#> Adjusted 207.44 185
#Balancing covariates with respect to race (multi-category)
(W2 <- weightit(race ~ age + educ + married +
nodegree + re74, data = lalonde,
method = "super", estimand = "ATE",
SL.library = c("SL.glm", "SL.stepAIC",
"SL.glm.interaction")))
#> A weightit object
#> - method: "super" (propensity score weighting with SuperLearner)
#> - number of obs.: 614
#> - sampling weights: none
#> - treatment: 3-category (black, hispan, white)
#> - estimand: ATE
#> - covariates: age, educ, married, nodegree, re74
summary(W2)
#> Summary of weights
#>
#> - Weight ranges:
#>
#> Min Max
#> black 1.4670 |--------------------| 14.3621
#> hispan 1.8804 |--------------------------| 18.7082
#> white 1.0637 |----| 5.0822
#>
#> - Units with the 5 most extreme weights by group:
#>
#> 190 184 485 181 182
#> black 7.1819 7.363 9.3163 12.104 14.3621
#> 512 269 346 392 345
#> hispan 14.1698 15.107 15.3578 15.6577 18.7082
#> 23 409 457 296 589
#> white 4.3491 4.3745 4.4253 5.0691 5.0822
#>
#> - Weight statistics:
#>
#> Coef of Var MAD Entropy # Zeros
#> black 0.630 0.389 0.134 0
#> hispan 0.438 0.355 0.096 0
#> white 0.396 0.325 0.072 0
#>
#> - Effective Sample Sizes:
#>
#> black hispan white
#> Unweighted 243. 72. 299.
#> Weighted 174.1 60.53 258.58
bal.tab(W2)
#> Balance summary across all treatment pairs
#> Type Max.Diff.Adj
#> age Contin. 0.1486
#> educ Contin. 0.0773
#> married Binary 0.0364
#> nodegree Binary 0.0145
#> re74 Contin. 0.0533
#>
#> Effective sample sizes
#> black hispan white
#> Unadjusted 243. 72. 299.
#> Adjusted 174.1 60.53 258.58
#Balancing covariates with respect to re75 (continuous)
#assuming t(8) conditional density for treatment
(W3 <- weightit(re75 ~ age + educ + married +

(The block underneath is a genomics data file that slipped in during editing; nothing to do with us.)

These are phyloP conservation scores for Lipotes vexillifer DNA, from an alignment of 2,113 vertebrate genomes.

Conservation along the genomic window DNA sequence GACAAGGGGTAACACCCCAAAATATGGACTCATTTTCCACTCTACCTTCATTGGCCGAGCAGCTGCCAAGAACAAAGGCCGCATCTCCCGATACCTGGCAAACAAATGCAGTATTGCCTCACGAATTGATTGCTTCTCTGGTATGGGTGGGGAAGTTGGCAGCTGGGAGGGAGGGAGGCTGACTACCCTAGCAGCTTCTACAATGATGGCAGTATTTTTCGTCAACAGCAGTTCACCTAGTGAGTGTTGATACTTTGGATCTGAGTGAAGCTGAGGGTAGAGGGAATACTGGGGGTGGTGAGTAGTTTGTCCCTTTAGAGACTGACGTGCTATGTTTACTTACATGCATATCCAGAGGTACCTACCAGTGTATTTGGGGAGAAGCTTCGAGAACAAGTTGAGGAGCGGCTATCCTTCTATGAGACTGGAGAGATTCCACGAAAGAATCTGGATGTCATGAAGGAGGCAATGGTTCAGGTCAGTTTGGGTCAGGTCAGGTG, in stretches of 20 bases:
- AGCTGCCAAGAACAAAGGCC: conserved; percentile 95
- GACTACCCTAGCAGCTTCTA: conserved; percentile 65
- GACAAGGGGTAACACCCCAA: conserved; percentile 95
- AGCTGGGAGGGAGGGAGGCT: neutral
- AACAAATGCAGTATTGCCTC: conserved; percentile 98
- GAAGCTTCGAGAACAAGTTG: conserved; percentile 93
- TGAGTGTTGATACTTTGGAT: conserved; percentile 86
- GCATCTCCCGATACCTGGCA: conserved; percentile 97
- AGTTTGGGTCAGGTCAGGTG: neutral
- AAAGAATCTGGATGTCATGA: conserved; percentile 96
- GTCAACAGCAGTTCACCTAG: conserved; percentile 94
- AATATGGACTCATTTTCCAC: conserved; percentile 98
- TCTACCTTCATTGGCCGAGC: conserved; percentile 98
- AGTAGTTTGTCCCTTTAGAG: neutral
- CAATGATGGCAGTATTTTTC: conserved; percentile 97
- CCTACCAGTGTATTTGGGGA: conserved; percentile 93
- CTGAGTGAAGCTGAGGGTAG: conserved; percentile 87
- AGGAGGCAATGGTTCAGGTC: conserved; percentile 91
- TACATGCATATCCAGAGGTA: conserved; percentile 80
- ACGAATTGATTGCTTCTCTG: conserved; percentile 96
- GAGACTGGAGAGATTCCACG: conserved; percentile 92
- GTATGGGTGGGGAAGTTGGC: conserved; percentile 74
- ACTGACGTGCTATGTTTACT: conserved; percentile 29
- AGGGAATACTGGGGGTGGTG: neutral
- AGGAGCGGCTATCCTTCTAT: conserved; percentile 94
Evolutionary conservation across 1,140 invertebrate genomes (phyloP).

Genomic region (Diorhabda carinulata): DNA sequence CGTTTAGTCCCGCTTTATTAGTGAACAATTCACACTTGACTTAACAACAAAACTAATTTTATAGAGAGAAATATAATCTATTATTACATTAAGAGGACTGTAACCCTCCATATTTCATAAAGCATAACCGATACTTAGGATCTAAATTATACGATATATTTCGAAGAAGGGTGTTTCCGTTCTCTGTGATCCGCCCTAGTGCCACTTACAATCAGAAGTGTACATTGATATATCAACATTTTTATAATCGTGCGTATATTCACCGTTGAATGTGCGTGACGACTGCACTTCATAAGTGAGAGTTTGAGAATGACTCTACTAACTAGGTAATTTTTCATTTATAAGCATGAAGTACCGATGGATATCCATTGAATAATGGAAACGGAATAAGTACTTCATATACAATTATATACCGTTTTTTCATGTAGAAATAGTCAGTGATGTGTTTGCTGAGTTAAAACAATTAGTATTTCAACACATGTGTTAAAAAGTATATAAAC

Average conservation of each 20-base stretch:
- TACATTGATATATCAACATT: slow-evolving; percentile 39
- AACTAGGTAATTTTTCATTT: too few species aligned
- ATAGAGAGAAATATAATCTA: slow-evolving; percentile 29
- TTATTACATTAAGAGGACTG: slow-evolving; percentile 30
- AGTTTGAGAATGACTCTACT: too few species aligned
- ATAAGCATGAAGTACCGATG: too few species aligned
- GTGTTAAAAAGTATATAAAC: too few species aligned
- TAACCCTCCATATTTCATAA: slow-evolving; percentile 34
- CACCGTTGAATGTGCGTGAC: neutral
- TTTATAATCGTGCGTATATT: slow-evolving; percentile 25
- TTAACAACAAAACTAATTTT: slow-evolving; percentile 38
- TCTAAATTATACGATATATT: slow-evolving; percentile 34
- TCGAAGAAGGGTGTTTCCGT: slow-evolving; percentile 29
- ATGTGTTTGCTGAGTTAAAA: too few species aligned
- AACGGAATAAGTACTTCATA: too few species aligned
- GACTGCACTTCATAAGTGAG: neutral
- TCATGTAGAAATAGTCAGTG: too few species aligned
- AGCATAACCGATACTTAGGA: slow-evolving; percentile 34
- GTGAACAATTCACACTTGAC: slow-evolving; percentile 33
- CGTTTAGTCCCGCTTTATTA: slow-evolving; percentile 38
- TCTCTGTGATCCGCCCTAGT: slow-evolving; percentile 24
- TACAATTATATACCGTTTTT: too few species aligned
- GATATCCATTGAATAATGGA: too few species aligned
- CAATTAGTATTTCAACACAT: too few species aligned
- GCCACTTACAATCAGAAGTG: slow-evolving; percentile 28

nodegree + re74, data = lalonde,
method = "super", density = "dt_8",
SL.library = c("SL.glm", "SL.ridge",
"SL.glm.interaction")))
#> A weightit object
#> - method: "super" (propensity score weighting with SuperLearner)
#> - number of obs.: 614
#> - sampling weights: none
#> - treatment: continuous
#> - covariates: age, educ, married, nodegree, re74
summary(W3)
#> Summary of weights
#>
#> - Weight ranges:
#>
#> Min Max
#> all 0.0438 |---------------------------| 20.5221
#>
#> - Units with the 5 most extreme weights:
#>
#> 431 483 484 485 354
#> all 9.4153 16.9496 18.1183 18.5976 20.5221
#>
#> - Weight statistics:
#>
#> Coef of Var MAD Entropy # Zeros
#> all 1.327 0.504 0.34 0
#>
#> - Effective Sample Sizes:
#>
#> Total
#> Unweighted 614.
#> Weighted 222.67
bal.tab(W3)
#> Balance Measures
#> Type Corr.Adj
#> age Contin. 0.0287
#> educ Contin. 0.0338
#> married Binary 0.0603
#> nodegree Binary -0.0585
#> re74 Contin. 0.0377
#>
#> Effective sample sizes
#> Total
#> Unadjusted 614.
#> Adjusted 222.67
#Balancing covariates between treatment groups (binary)
# using balance SuperLearner to minimize the maximum
# KS statistic
(W4 <- weightit(treat ~ age + educ + married +
nodegree + re74, data = lalonde,
method = "super", estimand = "ATT",
SL.library = c("SL.glm", "SL.stepAIC",
"SL.lda"),
SL.method = "method.balance",
criterion = "ks.max"))
#> A weightit object
#> - method: "super" (propensity score weighting with SuperLearner)
#> - number of obs.: 614
#> - sampling weights: none
#> - treatment: 2-category
#> - estimand: ATT (focal: 1)
#> - covariates: age, educ, married, nodegree, re74
summary(W4)
#> Summary of weights
#>
#> - Weight ranges:
#>
#> Min Max
#> treated 1.0000 || 1.0000
#> control 0.0222 |---------------------------| 2.0438
#>
#> - Units with the 5 most extreme weights by group:
#>
#> 5 4 3 2 1
#> treated 1 1 1 1 1
#> 411 595 269 409 296
#> control 1.3303 1.4365 1.5005 1.6369 2.0438
#>
#> - Weight statistics:
#>
#> Coef of Var MAD Entropy # Zeros
#> treated 0.000 0.000 0.00 0
#> control 0.823 0.701 0.33 0
#>
#> - Effective Sample Sizes:
#>
#> Control Treated
#> Unweighted 429. 185
#> Weighted 255.99 185
bal.tab(W4, stats = c("m", "ks"))
#> Balance Measures
#> Type Diff.Adj KS.Adj
#> prop.score Distance 0.0199 0.0944
#> age Contin. 0.0459 0.2764
#> educ Contin. -0.0360 0.0601
#> married Binary 0.0044 0.0044
#> nodegree Binary 0.0080 0.0080
#> re74 Contin. -0.0275 0.2839
#>
#> Effective sample sizes
#> Control Treated
#> Unadjusted 429. 185
#> Adjusted 255.99 185
```